Potassium Iodide (KI) Use in Radiation Disasters or Contamination

Recent terrorist events have many people concerned about potential future attacks using radioactive materials. Taking potassium iodide (KI) tablets after an incident involving radioactive materials may or may not limit the risk of damage to a person's thyroid gland from ionizing radiation. The Centers for Disease Control and Prevention (CDC) has prepared this fact sheet to further explain when KI might be appropriate and what people should consider before making a decision to take KI.

FACTS ABOUT THE THYROID GLAND

The thyroid is a small gland located in a person's neck on either side of the breathing tube (trachea). The thyroid has two parts, a right lobe and a left lobe, that are connected by a small strip of tissue called the isthmus. The main function of the thyroid gland is to create, store, and release thyroid hormones. These hormones regulate the body's metabolism.

WHY IODINE IS IMPORTANT TO THE THYROID GLAND

The thyroid gland takes iodine from the bloodstream and uses it to make thyroid hormones. Without the required amounts of iodine, the thyroid will not be able to make these hormones. Most of the iodine in people's bodies comes from the food they eat.

WHAT KI IS

KI is a salt of iodine. It is one of several ingredients that can be added to table salt to make it iodized. KI has also been approved by the FDA as a non-prescription drug for use as a "blocking agent" to prevent the human thyroid gland from absorbing radioactive iodine. However, KI may not provide people with 100% protection against all radioactive iodine. Its effectiveness will depend on a variety of factors, including when a person takes it, how much iodine is already in the person's thyroid, how fast the person's body processes it, and the amount of radioactive iodine the person is exposed to. Iodized table salt will not provide enough iodine to protect the thyroid and should not be used as a substitute.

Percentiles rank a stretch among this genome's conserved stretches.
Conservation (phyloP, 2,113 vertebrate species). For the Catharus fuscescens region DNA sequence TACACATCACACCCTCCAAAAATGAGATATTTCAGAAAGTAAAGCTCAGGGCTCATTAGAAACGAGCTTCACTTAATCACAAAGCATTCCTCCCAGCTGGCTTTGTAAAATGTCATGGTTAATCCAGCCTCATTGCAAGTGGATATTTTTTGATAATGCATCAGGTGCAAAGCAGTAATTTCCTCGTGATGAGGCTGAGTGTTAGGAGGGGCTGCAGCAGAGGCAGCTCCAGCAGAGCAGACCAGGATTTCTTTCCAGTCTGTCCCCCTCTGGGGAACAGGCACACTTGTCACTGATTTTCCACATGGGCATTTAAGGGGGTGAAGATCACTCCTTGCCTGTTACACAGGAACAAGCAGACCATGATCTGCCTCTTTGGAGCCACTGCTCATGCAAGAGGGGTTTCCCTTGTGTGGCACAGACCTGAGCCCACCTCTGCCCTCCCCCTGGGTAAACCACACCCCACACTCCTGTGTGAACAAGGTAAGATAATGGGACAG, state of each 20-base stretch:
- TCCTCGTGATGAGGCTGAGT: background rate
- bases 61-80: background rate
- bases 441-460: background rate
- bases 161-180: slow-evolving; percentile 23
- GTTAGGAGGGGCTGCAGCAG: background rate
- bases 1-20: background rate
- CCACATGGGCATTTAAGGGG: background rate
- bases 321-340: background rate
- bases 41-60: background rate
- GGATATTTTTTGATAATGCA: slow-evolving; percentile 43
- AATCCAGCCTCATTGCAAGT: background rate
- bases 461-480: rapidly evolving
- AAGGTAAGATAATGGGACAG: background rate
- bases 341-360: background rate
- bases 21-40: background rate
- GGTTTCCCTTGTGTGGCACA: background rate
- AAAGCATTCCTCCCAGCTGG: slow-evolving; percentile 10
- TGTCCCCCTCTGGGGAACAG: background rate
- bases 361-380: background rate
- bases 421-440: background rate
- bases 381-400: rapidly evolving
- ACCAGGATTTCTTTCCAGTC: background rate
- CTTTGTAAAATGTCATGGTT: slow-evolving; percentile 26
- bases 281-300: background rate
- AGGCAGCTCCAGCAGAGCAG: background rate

WHY KI WOULD BE IMPORTANT IN THE EVENT OF A NUCLEAR INCIDENT

Because the thyroid will rapidly absorb any iodine that is in the body, people may need to take KI tablets soon after an incident that involves radioactive iodine. The KI will saturate the thyroid gland with iodine and help prevent it from absorbing radioactive iodine. However, KI does not prevent the effects of other radioactive elements. Using KI will only protect the thyroid gland from radioactive iodine. It will not protect other parts of the body from radioactive iodine, and it will not protect a person from other radioactive materials that may be released.

WHEN TO TAKE KI

Local emergency management officials will tell people when to take KI. If a nuclear incident occurs, officials will have to find out which radioactive substances are present before recommending that people take KI. If radioactive iodine is not present, then taking KI will not protect people. If radioactive iodine is present, then taking KI will help protect a person's thyroid gland from the radioactive iodine. Taking KI will not protect people from other radioactive substances that may be present along with the radioactive iodine.

The Food and Drug Administration (FDA) recommends that KI be taken as soon as the radioactive cloud containing iodine from the explosion is close by. KI may still have some protective effect even if it is taken 3 to 4 hours after exposure to radioactive iodine. Because the radioactive iodine will be present in the initial blast and decays quickly, a single dose of KI may be all that is required.

WHO SHOULD TAKE KI WHEN THE PUBLIC IS TOLD TO DO SO?

  • Children are the most susceptible to the dangerous effects of radioactive iodine. The FDA and the World Health Organization) recommend that children from newborn to 18 years of age all take KI unless they have a known allergy to iodine.